Social structure

Social structure (also referred to as a social system) is a system of social relations. Social structure does not concerns itself with people - individuals forming the society or their social organisations, neither does it study who are the people/organisation forming it, or what is the ultimate goal of their relations. Social structure deals rather with the very structure of their relations - how are they organized in a patterns of relationships.

The concept of social structure was pioneered by 19th century German sociologist, Georg Simmel, who studied structure as an abstract concept.

Social structure presents an idea that society is grouped into structures with different functions, meanings or purposes. Family, religion, law, economy and class are all social structures. This is related to the idea of "social stratification," which refers to the idea that society is separated into different strata, according to social distinctions such as a race, class and gender. Social treatment of persons within various social structures can be understood as related to their placement within the various social strata.

For example, some argue that men and women who have otherwise equal qualifications receive different treatment in the workplace because of their gender. Others note that individuals are sometimes viewed as having different essential qualities based on their race and ethnicity, regardless of their individual qualities. When examined, these social distinctions are often considered stereotypes based on prejudice. However, these social distinctions often go unexamined because they appear to be the result of social structures rather than prejudice.

Some believe that social structure is naturally developed. It may be caused by larger system needs, such as the need for labor, management, professional and military classes, or by conflicts between groups, such as competition among political parties or among elites and masses. Others believe that this structuring is not a result of natural processes, but is socially constructed. It may be created by the power of elites who seek to retain their power, or by economic systems that place emphasis upon competition or cooperation.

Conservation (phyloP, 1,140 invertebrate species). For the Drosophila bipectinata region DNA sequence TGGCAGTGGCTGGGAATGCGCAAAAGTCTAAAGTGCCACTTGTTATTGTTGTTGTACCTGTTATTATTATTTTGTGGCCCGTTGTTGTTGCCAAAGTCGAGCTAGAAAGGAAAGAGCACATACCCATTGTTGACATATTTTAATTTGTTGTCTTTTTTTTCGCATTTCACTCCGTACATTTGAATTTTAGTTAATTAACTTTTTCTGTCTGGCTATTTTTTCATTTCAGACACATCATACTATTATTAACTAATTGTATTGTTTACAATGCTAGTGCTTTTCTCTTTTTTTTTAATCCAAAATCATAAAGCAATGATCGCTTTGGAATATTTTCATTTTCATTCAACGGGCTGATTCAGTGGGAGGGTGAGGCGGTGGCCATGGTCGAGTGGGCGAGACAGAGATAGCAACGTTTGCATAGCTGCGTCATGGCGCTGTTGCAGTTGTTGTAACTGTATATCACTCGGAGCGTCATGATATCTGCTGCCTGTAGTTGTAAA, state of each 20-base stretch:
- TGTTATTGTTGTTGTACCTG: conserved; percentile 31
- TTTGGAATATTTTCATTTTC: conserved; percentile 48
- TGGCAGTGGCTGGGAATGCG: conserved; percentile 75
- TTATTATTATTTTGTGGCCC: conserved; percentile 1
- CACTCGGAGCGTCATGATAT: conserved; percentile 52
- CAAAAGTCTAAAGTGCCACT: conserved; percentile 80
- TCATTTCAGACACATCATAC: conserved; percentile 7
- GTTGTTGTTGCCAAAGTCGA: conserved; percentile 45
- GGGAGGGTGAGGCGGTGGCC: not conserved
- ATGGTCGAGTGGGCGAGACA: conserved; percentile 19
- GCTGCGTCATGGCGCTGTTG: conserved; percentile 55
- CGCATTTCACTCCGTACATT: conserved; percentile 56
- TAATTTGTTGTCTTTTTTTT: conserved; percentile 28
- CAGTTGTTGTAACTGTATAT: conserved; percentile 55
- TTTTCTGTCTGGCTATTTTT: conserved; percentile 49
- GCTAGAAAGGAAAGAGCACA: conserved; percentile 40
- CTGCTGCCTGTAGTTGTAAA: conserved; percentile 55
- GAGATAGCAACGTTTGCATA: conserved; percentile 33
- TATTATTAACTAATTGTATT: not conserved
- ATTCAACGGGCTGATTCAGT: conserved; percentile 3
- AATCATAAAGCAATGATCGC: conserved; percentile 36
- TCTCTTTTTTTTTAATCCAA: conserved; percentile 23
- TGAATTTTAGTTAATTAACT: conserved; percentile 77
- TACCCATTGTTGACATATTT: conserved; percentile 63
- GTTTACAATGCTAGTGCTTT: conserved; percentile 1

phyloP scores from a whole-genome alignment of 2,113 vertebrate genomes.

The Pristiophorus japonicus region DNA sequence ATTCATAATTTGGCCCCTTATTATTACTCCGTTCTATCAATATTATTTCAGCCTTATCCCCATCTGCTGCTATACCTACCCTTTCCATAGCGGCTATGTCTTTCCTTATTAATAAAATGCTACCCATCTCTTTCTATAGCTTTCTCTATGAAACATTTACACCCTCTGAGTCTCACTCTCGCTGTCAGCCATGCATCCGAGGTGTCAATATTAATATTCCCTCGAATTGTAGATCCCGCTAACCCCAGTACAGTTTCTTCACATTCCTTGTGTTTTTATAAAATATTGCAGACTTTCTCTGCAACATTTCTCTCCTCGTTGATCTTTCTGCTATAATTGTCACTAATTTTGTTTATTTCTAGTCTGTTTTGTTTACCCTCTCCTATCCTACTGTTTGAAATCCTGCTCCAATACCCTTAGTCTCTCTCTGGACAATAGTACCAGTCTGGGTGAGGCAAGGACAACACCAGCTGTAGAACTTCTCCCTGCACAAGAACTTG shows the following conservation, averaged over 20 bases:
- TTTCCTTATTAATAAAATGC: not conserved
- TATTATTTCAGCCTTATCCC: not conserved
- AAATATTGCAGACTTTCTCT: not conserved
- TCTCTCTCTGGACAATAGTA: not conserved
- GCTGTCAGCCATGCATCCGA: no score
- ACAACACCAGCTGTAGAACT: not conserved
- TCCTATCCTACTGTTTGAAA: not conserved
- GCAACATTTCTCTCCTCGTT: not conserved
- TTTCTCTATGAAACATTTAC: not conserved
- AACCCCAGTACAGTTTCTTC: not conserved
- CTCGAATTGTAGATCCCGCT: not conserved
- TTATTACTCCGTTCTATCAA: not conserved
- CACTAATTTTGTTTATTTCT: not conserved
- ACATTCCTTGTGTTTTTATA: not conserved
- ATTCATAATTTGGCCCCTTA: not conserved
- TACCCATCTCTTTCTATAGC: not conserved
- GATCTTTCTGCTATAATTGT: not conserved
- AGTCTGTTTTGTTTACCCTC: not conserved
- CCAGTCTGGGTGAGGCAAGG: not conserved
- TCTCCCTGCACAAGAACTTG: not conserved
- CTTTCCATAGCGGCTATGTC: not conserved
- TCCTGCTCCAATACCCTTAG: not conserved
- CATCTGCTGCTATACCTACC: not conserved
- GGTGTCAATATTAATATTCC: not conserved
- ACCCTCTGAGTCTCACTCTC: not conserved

Social structure can be divided into microstructure and macrostructure. Microstructure is the pattern of relations betwen most basic elements of social life, that cannot be further divided and have no social structure of their own (for example, pattern of relations between individuals in a group composed of individals - where individuals have no social structure, or a structure of organisations as a pattern of relations between social positions or social roles, where those positions and roles have no structure by themselves). Macrostructure is thus a kind of 'second level' structure, a pattern of relations between objects that have their own structure (for example, a political social structure between political parties, as political parties have their own social structure). Some special types of social structures that modern sociologist differentiate are relation structures (in family or larger family-like clan structures), communication structures (how information is passed in organisations) and sociometric structures (structures of sympathy, antypathy and indifference in organisations - this was studied by Jacob Moreno).

Sociologists also distinguish between:

Structures are important, as the actions of people and organisations are guided partially by the structural determination. Organisation structure determins its flexibity, capacity to change and many other factors, and is an important part of the management.

Social structure in the broader sense, known as social system can be viewed as a structure composed of the economic system, law system, political system, cultural system, etc. Thus social system is the parent system of those lower systems.

See also

Related ideas:

Related theorists:

pl:Struktura społeczna


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